Grass Club, An Early Term for the Driver

Sometimes golfers who are interested in the game's history or the origins of the game's clubs run across the term "grass club." Grass club was an early term for the earliest versions of the clubs that we now call drivers.

Sometimes the antique golf drivers are today called grass clubs, sometimes they are called "play clubs." Both terms were used by golfers, in the case of "grass club" probably beginning in the 1700s but definitely by the 1800s.

Other terms for the grass club were "grassed club" or "grassed driver." You might be thinking that the "grass" in this club's name referred to the golf course grass, to the turf. But it didn't.

This early driver name derived from the adjective "grassed," which, when used by golfers of long-ago eras, meant a golf club whose face was laid back at an angle. In other words, the club had more loft. Early drivers called "play clubs" had straighter faces (very low loft). But "grass clubs" had more loft — their heads were sloped back more.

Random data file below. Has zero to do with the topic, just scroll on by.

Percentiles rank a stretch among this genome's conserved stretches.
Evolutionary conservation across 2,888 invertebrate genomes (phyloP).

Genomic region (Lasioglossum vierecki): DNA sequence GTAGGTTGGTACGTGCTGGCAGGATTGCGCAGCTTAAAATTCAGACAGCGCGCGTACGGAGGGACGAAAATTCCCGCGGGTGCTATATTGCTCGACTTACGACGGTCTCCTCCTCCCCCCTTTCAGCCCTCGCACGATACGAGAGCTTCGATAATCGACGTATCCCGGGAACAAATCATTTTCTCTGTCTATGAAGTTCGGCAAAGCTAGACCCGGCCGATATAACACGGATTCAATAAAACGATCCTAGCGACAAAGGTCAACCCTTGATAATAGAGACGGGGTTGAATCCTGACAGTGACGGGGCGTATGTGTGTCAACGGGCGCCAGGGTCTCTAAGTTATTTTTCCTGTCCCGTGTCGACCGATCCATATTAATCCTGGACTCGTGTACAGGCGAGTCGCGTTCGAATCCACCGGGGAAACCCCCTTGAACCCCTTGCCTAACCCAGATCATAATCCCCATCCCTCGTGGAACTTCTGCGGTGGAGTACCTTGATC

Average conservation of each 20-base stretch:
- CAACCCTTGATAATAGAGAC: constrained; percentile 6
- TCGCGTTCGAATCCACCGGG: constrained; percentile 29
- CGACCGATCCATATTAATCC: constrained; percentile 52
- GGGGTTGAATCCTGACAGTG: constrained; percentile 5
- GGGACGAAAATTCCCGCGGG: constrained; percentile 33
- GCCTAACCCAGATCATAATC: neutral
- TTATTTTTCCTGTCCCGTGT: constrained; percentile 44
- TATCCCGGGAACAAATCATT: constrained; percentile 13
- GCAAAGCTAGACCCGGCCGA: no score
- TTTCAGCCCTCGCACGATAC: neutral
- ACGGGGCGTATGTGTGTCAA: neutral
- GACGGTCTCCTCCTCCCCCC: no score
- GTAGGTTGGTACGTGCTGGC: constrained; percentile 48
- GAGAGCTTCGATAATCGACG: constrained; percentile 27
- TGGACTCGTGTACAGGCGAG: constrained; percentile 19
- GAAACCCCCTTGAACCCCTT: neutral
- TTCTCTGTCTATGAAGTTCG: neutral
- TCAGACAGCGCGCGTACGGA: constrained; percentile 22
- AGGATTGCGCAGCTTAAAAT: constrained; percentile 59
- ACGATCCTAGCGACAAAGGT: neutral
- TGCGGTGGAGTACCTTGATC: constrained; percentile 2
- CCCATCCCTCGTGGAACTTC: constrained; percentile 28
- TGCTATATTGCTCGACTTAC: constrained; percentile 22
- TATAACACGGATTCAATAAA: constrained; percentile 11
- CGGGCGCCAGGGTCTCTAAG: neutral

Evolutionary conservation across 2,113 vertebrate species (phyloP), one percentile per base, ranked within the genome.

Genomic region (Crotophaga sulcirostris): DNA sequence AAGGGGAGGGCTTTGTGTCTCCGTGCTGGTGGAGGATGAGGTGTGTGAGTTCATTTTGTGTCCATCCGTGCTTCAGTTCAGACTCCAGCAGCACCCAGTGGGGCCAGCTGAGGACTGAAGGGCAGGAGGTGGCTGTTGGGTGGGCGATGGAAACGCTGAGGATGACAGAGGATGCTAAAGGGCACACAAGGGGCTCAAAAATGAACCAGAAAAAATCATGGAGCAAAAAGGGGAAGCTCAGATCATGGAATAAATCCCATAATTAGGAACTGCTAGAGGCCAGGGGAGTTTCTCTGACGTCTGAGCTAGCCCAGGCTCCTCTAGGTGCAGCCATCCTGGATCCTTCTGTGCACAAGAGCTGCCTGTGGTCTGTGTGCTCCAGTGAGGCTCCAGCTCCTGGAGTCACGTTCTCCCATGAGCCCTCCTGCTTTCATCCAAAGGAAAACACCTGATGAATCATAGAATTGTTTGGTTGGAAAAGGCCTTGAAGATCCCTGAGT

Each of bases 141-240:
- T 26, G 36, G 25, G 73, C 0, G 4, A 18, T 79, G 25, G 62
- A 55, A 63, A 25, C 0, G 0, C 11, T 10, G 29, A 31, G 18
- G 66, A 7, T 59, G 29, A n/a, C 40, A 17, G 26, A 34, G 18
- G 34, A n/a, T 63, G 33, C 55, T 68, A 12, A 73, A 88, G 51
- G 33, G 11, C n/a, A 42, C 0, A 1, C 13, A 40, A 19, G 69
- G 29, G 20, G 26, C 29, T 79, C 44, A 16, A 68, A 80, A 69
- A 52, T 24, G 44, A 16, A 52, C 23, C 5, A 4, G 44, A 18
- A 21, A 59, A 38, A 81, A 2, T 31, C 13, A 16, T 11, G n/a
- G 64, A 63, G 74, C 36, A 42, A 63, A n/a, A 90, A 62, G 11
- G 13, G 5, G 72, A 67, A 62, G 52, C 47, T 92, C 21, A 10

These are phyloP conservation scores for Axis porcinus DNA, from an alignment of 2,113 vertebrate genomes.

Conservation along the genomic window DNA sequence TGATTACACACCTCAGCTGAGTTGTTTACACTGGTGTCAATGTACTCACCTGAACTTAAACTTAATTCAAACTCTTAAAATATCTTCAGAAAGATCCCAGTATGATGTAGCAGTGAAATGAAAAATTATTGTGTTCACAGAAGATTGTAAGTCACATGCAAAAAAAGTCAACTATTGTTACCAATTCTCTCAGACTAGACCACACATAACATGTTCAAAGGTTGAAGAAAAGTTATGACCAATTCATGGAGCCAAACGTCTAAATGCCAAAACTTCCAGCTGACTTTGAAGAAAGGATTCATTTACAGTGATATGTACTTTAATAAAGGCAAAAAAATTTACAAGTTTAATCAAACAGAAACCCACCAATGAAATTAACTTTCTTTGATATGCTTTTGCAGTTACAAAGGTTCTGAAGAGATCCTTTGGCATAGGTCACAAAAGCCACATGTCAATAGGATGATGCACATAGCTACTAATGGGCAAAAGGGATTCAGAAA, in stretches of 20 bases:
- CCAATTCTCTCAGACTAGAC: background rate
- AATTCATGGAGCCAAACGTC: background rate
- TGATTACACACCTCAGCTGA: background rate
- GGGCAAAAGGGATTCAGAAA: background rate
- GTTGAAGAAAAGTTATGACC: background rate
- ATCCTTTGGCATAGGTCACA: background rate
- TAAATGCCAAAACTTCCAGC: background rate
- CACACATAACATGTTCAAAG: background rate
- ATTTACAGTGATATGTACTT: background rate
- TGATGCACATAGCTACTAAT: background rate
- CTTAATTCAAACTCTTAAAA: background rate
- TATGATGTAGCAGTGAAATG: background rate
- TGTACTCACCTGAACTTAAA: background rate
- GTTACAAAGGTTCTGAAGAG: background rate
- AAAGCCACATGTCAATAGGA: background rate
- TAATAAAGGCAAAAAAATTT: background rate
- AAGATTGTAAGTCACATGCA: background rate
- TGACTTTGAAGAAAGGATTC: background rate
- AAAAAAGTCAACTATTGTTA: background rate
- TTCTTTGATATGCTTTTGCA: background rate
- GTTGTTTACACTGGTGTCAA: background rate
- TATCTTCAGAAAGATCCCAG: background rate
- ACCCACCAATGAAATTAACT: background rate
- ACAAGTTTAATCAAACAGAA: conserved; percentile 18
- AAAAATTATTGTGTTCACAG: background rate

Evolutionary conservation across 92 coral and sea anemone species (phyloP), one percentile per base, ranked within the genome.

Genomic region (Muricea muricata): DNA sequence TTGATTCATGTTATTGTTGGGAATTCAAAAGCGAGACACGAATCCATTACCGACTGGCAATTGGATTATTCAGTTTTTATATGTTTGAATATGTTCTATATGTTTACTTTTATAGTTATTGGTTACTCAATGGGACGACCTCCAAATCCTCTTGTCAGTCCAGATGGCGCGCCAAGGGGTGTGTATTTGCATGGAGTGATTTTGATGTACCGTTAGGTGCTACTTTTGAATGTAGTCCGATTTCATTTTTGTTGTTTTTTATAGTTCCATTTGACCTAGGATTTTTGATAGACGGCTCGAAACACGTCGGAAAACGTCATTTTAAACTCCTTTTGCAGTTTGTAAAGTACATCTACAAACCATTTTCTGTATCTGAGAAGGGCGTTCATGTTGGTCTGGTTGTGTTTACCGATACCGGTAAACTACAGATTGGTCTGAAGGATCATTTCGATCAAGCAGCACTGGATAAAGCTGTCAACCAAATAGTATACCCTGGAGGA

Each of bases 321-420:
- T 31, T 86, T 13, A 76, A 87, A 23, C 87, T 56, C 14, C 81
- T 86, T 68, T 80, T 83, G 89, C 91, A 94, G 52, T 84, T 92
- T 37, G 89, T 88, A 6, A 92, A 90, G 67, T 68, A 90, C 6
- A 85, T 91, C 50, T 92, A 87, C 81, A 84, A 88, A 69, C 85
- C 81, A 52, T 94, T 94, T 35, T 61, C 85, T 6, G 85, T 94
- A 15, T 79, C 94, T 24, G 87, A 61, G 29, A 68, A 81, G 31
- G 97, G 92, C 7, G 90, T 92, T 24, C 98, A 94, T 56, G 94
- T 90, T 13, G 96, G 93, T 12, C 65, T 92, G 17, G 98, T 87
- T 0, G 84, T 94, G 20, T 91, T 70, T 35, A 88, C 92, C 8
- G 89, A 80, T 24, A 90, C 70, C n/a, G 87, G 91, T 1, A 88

Such drivers were grassed, in other words, using the adjective of the time. (And the term "grassed" meaning more-lofted? Golfers like to hit golf balls that are sitting up on a tuft of grass. It allows us to get the clubhead under the ball and better achieve lift. A grassed club, having more loft, got the ball up in the air as if it had been sitting up nicely on some grass.)

The term "grassed club" was also used more generally to mean any golf club with more loft than typical. But "grass club" also came to specifically mean the club we now call the driver.

The term "grass club" had died out by the late 1800s. There are uses in the early 1900s in which the writers employing the term are already looking backward, talking about clubs or terms no longer in use.

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